The facilitator’s role involves modeling, coaching, and scaffolding to help students acquire an integrated set of cognitive and metacognitive skills through processes of observation, and of guided and supported practice (Collins, Brown, and Newman, 1989). Teaching methods should be designed to give students the opportunity to observe, engage in, and invent or discover expert strategies in context. Such an approach will enable students to see how these strategies combine with their factual and conceptual knowledge, and how they will use a variety of resources in the social and physical environment.

Collins, Brown, and Newman, (1991) developed six teaching methods that fall roughly into three groups: the first three (modeling, coaching, and scaffolding) are the core of cognitive apprenticeship, designed to help students acquire an integrated set of skills through processes of observation and guided practice. The next two (articulation and reflection) are methods designed to help students both to focus their observations of expert problem solving and to gain conscious access to (and control of) their own problem-solving strategies. The final method (exploration) is aimed at encouraging learner autonomy, not only in carrying out expert problem-solving processes but also in defining or formulating the problems to be solved.

Modeling. Modeling is when an expert, usually a teacher, within the cognitive domain or subject area demonstrates a task explicitly so that novices, usually a student, can experience and build a conceptual model of the task at hand. Modeling can include modeling of expert performance or processes in the world.

Coaching. This involves observing novice task performance and offering feedback and hints to sculpt the novice’s performance to that of an expert’s. The expert oversees the novice’s tasks and may structure the task accordingly to assist in the novice’s development.

Scaffolding. Instructional scaffolding is the act of putting into place strategies and methods to support the student’s learning. These supports can be teaching manipulatives, activities, and group work. The teacher may have to execute parts of the task that the student is not yet able to do. This requires the teacher to have the skill to analyze and assess student abilities in the moment.

Articulation. Collins, Brown and Newman (1987, p. 482) suggest that articulation includes “any method of getting students to articulate their knowledge, reasoning, or problem-solving process in a domain”. Three types of articulation are inquiry teaching, thinking aloud, and critical student role. Through inquiry teaching, teachers ask students a series of questions that allows them to refine and restate their learned knowledge and to form explicit conceptual models. Articulation is described by McLellan (1994) as consisting of two aspects: separating component knowledge and skills to learn them more effectively and, more common verbalizing or demonstrating knowledge and thinking processes in order to expose and clarify them.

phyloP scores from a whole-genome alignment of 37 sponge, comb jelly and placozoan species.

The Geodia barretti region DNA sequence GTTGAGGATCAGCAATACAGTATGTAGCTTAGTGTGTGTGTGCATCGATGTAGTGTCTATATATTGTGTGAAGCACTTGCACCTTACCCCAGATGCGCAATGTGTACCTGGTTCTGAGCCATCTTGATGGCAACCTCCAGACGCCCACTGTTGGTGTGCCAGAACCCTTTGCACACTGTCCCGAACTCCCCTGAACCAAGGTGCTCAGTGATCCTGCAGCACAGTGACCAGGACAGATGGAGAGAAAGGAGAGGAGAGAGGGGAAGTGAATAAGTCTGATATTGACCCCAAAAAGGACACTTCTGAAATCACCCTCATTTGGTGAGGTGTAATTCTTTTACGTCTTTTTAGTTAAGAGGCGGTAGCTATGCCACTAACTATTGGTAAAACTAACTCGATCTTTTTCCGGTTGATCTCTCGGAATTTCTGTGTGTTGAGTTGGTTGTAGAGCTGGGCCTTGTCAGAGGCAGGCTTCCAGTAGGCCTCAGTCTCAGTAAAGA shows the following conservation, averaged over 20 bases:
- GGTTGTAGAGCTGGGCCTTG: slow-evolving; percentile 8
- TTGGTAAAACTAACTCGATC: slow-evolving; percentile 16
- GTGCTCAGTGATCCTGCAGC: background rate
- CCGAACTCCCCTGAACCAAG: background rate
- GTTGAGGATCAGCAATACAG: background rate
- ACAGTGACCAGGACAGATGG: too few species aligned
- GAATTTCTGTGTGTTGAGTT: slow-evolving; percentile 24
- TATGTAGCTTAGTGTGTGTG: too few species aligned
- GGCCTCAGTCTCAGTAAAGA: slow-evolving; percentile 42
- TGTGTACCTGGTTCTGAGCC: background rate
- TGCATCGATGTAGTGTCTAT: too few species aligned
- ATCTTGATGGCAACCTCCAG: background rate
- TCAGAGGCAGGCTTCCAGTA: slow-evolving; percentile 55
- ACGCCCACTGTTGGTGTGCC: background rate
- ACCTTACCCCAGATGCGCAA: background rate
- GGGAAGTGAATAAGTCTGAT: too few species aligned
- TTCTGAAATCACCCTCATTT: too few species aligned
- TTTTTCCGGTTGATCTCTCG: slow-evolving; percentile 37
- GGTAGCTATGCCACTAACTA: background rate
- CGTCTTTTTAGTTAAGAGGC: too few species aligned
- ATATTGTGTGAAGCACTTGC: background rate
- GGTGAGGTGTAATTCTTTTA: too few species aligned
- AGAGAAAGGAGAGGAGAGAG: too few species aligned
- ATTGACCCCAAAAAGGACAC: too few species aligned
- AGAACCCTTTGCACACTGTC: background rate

Reflection. Reflection allows students to “compare their own problem-solving processes with those of an expert, another student, and ultimately, an internal cognitive model of expertise” (Collins et al., 1987,  p. 483). A technique for reflection could be to examine the past performances of both expert and novice and to highlight similarities and differences. The goal of reflection is for students to look back and analyze their performances with a desire for understanding and improvement towards the behavior of an expert.

Exploration. Exploration involves giving students room to problem solve on their own and teaching students exploration strategies. The former requires the teacher to slowly withdraw the use of supports and scaffolds not only in problem solving methods, but problem setting methods as well. The latter requires the teacher to show students how to explore, research, and develop hypotheses. Exploration allows the student to frame interesting problems within the domain for themselves and then take the initiative to solve these problems.

Three Classroom Examples

I will provide three examples of how possible teaching methods may be applied in the cognitive apprenticeship learning theory in my classroom.

One of the first classroom discussions is to demonstrate good house-keeping techniques and the importance of safety in the shop environment.  I would initiate a discussion and engage with students on their personal experiences with respect to accidents, and have students discuss strategies for prevention. A reflection strategy would be to examine the past performances of both expert and novice and to highlight similarities and differences. The goal of reflection would be for students to look back and analyze their performances with a desire for understanding and improvement towards the behavior of an expert.

A second in-class discussion would focus on the potential effects of a metal shop environment on one’s health, and have students brainstorm a list of specific health problems and safety hazards that could cause these effects. By modeling, I would share some of my personal experiences related to safety and potential hazards in the workplace. The articulation strategy would encourage students to articulate their knowledge, reasoning, or problem-solving process in this situation.